CHICAGO--(BUSINESS WIRE)--The University of Chicago’s Innovation Fund announced plans to invest more than $400,000 in four ventures working to improve the way we engage students in the classroom; run models and simulations; adapt educational curriculum to students’ needs; and treat hypertriglyceridemia, a condition linked to coronary artery disease, diabetes, and pancreatitis. The Innovation Fund invests in promising technologies created at the University of Chicago with high potential for societal and commercial impact. Since its inception, the Fund has invested over $2.5 million in more than 30 projects.
For Michael Wilde's team, the investment is the next step on the path to commercializing technologies developed over the course of a decade. Parallel.Works enables complex and compute-intensive modeling, simulation and analytic workflows to be performed rapidly, easily and economically. Using the technology, scientists, engineers and data analysts can perform computations to increase quality and speed their products to market.
When the team entered the CIE + Cisco Innovation Challenge last spring, they were “searching for new funding opportunities and business guidance.” Parallel.Works was chosen as one of three finalists for the Challenge.
“The CIE + Cisco Innovation Challenge was a learning experience for us,” said Wilde, a software architect at Argonne and senior fellow at the Computation Institute. “The technical challenges are only one small piece of the larger business equation. After the Challenge, we realized we needed to learn how to position our product to customers.”
Taking advantage of progress made during the Challenge, Parallel.Works participated in the UChicago iCorps site program offered by the Polsky Center for Entrepreneurship and Innovation and the Chicago Innovation Exchange (CIE). Through the program, they learned how to describe the value of their ideas, identified potential customers, and elicited important feedback through research and interviews.
For Parallel.Works, the hard work and persistence paid off – the team was one of four to receive funding this cycle. Parallel.Works will use the $120,000 investment to complete the initial version of their product, add third party vendors to their workflows, and begin a pilot with initial customers.
“Parallel.Works is a perfect example of the innovative ideas being developed by University of Chicago and national laboratory researchers that have real commercial potential,” said John Flavin, executive director of the Chicago Innovation Exchange and member of the Innovation Fund advisory committee. “By taking advantage of the programs and resources available through the CIE and our partners, the team was able to learn more about the value of their idea and develop a plan for commercializing their technology. We’re looking forward to seeing Parallel.Works move their product along the pathway to the marketplace.”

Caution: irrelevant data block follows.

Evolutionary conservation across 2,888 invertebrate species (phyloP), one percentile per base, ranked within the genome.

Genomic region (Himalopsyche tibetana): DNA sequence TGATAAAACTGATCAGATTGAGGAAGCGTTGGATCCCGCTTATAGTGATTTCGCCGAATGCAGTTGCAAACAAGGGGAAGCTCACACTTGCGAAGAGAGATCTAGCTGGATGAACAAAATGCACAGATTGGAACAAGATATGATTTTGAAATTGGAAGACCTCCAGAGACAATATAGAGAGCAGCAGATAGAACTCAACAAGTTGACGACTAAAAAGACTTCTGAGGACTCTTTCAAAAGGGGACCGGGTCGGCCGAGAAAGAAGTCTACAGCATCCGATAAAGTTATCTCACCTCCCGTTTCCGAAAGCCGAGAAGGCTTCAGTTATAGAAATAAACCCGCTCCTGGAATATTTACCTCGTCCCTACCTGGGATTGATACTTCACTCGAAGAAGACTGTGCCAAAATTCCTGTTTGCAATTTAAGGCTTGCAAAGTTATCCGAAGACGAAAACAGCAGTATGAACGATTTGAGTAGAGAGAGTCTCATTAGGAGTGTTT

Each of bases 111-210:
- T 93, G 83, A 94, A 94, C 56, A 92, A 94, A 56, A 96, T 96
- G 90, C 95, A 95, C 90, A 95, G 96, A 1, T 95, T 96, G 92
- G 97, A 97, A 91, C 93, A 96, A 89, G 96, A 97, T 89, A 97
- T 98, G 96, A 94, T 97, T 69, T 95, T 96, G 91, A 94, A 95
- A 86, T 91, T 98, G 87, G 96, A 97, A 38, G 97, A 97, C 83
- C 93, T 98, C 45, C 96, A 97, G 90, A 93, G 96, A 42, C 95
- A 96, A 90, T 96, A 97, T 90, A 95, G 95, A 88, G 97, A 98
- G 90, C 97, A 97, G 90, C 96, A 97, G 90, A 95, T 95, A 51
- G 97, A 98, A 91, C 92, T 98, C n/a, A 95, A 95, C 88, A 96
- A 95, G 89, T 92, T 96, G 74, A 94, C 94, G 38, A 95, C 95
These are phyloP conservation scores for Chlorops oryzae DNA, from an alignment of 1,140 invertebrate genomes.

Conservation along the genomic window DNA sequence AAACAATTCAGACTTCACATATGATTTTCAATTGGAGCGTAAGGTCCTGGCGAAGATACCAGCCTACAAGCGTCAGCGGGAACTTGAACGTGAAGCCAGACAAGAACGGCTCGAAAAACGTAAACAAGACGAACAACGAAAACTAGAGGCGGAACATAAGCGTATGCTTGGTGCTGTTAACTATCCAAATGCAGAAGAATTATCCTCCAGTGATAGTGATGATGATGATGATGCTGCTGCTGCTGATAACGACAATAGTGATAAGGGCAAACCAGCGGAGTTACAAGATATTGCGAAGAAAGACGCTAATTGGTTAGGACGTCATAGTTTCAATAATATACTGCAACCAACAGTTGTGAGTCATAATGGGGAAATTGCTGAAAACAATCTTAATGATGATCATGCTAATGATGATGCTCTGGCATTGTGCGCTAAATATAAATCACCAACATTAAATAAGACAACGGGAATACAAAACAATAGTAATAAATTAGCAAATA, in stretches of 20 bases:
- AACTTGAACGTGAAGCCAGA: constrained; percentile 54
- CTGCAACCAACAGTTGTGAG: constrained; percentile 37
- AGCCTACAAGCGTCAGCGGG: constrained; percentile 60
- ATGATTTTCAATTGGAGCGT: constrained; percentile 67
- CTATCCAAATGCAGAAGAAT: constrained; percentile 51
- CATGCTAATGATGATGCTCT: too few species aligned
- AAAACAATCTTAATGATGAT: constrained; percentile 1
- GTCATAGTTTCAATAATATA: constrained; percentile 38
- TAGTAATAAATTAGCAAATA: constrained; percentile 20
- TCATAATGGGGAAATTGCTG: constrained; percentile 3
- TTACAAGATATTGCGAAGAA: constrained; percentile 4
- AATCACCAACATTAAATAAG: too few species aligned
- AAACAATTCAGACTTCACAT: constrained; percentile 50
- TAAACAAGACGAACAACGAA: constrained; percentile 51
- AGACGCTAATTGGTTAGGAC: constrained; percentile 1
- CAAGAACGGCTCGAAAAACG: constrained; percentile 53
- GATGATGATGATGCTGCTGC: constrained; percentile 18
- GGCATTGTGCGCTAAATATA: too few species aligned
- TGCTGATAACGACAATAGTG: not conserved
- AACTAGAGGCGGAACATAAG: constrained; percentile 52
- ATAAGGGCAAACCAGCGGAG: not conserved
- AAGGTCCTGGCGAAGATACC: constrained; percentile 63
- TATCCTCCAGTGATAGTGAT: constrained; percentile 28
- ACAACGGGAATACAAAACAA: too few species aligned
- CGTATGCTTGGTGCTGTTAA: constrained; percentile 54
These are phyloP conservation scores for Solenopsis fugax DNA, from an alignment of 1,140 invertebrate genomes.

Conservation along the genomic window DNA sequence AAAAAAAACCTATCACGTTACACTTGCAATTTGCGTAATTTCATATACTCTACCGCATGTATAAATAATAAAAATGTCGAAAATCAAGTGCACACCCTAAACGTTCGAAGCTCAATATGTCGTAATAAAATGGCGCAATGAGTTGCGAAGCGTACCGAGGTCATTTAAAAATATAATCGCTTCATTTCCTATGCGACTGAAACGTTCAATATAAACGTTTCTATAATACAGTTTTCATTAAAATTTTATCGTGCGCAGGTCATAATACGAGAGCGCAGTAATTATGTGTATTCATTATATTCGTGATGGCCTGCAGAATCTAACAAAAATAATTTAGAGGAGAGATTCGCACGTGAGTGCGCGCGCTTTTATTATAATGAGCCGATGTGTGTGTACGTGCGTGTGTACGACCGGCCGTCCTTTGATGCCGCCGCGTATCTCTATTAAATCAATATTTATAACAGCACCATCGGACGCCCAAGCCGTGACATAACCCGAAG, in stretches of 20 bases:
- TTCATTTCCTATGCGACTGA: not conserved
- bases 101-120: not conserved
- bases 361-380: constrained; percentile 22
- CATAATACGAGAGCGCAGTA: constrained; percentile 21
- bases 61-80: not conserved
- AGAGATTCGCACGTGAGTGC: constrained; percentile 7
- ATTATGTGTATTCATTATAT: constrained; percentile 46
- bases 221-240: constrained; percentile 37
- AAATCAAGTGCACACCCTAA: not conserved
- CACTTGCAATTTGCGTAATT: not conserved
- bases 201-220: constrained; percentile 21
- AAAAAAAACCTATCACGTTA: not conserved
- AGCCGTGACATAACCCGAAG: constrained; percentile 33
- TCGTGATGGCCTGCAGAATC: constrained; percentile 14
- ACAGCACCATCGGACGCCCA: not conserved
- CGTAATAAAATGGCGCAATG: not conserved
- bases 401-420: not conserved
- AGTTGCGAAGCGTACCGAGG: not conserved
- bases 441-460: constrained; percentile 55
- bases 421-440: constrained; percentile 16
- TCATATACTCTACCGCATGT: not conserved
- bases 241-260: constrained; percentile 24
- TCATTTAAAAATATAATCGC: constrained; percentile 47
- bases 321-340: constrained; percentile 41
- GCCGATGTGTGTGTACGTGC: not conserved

The UChicago Innovation Fund is managed by the Chicago Innovation Exchange with partners, UChicagoTech (the University’s Center for Technology Development & Ventures) and the Polsky Center for Entrepreneurship and Innovation.
The committee awarded investments to four teams this cycle:
- Becoming Effective Learners: received $151,000 for technology to help educators measure students’ noncognitive factors, understand the contexts where they are best fostered, and help students develop these traits and skills.
- Parallel.Works: received $120,000 for technology that enables complex and compute-intensive modeling, simulation and analytic workflows to be performed on parallel computing systems.
- MyPath Planning Wizard: received $100,000 for technology that helps teachers customize curriculum to fit the needs of their classroom, while receiving the benefits of curriculum systems built on the latest research in learning science.
- Peptides for the Stimulation of Lipase to Treat Hypertriglyceridemia: Companion Assay for Clinical Assessment: to receive $35,000 to further develop a lead peptide and highly sensitive companion lipase assay to help physicians diagnose and treat patients with hypertriglyceridemia, a condition linked to coronary artery disease, diabetes, and pancreatitis.